A couple of weeks back, I went to a Steely Dan concert for the second time this summer. That's right. Much to my wife's chagrin -- she's the kind of women Donald Fagen talks about in "Hey Nineteen" -- I had to see the old duo again, especially considering a friend offered me his tenth row seats at face value this time around (don't ask me what I paid for the front row seats earlier this summer). I'll spare you my musical critique other than to say if you're into jazz, this is one act you should not miss. And I say that even if you don't like their 70s rock hits. But the key takeaways I had for this audience are somewhat universal. In fact, I'd wager that there are a number of supplier management lessons we can learn from the old Walter Becker and Donald Fagen duo.
The first lesson (like the rest) is basic -- make everyone want to work with you. By nature of their standards, musical prowess and the artistic license they've granted what was probably the best back-up band I've ever heard, Becker and Fagen were able to source world-class talent to play with them (even in fairly small venues where the upside is not that significant). Like a Honda or Toyota who engender respect from their suppliers (even though they can be extremely demanding), Steely Dan does the same, which makes suppliers (i.e., their back-up band) seek them out.
The second lesson is simple: it pays to have your best suppliers stick with you for good times and bad (and to know when to rely on them). To be truthful, Walter Becker was a bit washed up on guitar. But they had a new guitarist (also the musical director) to play his classic licks for him -- smart decision all around. As in procurement, sometimes it makes sense to outsource aspects that require superior performance to a third party.
The third lesson is something that only experience can teach: stick to the oldies but goodies. Sometimes, the best way to win over your suppliers, customers and internal stakeholders is to go with the tried and true. In Steely Dan's case, this meant spending about a third of their set playing their old standards, albeit jazzed up for a live, more experienced musical audience (we've all grown up since the seventies). But in procurement's case, this can mean using standard tactics such as supplier rationalization where everyone appears to win -- suppliers are happy because they get more business, internal stakeholders are happy because they don't need to risk working with a new supplier and finance is happy because there's straightforward savings associated with the procurement. Sure, advanced sourcing techniques such as optimization or downstream procure-to-pay initiatives like EIPP can pay huge dividends, but sometimes it pays to stick with the classics.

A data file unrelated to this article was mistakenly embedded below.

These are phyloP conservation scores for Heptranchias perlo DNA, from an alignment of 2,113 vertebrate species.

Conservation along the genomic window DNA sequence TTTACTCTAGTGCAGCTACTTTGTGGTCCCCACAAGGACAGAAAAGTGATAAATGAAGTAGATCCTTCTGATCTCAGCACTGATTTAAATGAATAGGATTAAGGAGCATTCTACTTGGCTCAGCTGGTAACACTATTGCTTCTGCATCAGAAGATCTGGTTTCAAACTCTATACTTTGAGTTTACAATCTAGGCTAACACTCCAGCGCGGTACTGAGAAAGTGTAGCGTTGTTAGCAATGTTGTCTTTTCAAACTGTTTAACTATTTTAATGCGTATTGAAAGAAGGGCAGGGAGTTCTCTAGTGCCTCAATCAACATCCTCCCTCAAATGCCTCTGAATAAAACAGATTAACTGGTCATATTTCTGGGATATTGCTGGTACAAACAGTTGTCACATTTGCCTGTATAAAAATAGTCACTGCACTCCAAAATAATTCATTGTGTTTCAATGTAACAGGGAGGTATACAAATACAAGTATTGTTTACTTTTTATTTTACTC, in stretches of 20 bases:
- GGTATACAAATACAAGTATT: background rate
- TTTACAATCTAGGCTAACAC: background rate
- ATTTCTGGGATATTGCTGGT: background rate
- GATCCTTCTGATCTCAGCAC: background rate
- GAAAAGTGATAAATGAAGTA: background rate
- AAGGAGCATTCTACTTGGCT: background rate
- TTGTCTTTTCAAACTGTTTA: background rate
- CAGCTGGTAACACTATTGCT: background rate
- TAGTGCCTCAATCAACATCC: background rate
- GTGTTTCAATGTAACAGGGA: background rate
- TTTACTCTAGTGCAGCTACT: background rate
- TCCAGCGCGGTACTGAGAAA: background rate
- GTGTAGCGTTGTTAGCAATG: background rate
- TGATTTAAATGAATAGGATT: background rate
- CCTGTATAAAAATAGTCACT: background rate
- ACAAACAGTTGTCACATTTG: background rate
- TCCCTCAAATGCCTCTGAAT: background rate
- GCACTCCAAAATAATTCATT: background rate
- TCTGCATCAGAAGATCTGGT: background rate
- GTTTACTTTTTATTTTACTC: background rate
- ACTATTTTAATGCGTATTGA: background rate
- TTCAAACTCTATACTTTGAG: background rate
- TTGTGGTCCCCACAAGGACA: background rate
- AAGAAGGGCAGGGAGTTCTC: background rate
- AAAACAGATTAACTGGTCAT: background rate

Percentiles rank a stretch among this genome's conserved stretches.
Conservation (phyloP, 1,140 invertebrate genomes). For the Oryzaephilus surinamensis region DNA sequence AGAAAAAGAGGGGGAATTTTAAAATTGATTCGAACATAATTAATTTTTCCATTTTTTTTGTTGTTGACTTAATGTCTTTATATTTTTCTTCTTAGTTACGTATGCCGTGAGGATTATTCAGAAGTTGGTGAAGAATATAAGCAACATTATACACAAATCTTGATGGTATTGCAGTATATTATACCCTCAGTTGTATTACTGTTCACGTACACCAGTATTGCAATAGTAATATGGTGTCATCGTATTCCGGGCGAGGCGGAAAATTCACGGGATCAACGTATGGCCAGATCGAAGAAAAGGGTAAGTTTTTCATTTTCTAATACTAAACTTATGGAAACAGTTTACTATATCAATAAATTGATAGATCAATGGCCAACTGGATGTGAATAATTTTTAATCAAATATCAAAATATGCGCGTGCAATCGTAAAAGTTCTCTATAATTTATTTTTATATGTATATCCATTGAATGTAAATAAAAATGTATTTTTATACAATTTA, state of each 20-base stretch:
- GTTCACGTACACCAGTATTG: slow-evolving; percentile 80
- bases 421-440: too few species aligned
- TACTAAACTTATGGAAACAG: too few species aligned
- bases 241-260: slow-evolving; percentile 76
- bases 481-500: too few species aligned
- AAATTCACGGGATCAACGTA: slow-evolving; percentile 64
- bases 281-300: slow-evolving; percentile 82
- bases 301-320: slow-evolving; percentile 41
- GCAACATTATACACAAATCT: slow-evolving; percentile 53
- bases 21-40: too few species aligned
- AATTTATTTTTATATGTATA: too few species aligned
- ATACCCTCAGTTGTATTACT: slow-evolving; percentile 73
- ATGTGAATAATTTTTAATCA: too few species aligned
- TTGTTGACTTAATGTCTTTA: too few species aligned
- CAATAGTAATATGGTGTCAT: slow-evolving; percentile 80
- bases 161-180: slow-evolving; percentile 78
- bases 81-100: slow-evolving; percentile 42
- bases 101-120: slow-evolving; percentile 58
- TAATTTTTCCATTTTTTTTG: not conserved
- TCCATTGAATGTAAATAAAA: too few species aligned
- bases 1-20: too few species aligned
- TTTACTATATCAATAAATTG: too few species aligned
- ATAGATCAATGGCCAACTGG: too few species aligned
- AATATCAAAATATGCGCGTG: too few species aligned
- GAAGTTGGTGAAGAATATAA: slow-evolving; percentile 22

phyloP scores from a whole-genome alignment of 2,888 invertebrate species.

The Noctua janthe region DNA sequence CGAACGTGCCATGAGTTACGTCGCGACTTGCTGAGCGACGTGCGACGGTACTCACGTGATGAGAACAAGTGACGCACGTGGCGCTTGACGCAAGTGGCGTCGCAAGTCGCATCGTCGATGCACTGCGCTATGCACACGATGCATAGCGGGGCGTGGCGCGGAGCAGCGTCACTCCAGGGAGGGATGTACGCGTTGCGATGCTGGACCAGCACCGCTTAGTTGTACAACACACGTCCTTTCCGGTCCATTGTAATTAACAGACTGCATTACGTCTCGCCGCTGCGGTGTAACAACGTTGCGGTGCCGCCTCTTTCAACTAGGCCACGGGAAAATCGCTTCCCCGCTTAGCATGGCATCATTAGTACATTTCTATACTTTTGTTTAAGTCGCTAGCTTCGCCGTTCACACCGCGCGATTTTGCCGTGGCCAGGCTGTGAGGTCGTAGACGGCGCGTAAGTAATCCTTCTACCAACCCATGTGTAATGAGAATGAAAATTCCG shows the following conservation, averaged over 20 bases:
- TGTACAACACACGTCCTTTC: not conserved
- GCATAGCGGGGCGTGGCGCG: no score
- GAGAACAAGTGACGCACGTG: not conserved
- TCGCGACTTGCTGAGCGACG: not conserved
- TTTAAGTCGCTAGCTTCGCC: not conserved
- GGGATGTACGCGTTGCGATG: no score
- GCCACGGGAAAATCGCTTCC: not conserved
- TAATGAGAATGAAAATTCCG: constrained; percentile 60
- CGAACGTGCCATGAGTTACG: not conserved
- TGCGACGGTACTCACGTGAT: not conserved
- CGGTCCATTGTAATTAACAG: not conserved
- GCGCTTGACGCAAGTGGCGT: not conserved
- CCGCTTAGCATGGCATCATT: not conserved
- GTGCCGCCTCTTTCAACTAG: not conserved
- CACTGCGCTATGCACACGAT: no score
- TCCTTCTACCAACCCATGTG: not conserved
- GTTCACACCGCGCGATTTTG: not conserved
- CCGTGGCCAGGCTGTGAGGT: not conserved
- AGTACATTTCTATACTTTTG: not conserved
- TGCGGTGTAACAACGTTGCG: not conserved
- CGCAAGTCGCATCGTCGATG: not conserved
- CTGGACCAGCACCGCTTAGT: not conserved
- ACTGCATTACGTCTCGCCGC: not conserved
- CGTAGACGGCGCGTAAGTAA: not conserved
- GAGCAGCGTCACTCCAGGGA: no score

The fourth lesson is to figuratively know when to sing the song "Hey Nineteen" to your suppliers. For those who don't know this classic, it's one of my favorites. The song is essentially about trying to talk to a 19 year-old girl in a bar who completely lacks the cultural literacy of recent decades. The lyrics say it best: "Hey nineteen, that's Aretha Franklin. She don’t remember the queen of soul. It's hard times befallen Sole Survivors. She thinks I'm crazy, but I'm just growing old -- Hey Nineteen". In the procurement world, sometimes you need to remind your suppliers (and your stakeholders) about the past. For example, if a supplier is threatening to stop shipping goods if they can't pass along a price increase (even one that's not allowed per contract), remind them how five years ago, the same tactics resulted in another supplier getting blacklisted from future business -- even if they got the short-term increase at the time. Teach your suppliers some history -- and let them draw the conclusions.
The last lesson from the night is to diversify your customers and supply base. The audience in attendance at the show represented just about every generation (even some past the Baby Boomer era). The fact that Steely Dan has been able to recruit such a diverse following is testament to the timelessness of their music. For procurement organizations, this can also offer a valuable lesson. By pursuing diverse supply bases and new customers and geographies, you can create natural risk hedges should an incumbent supplier or strategy not pan out.
- Jason Busch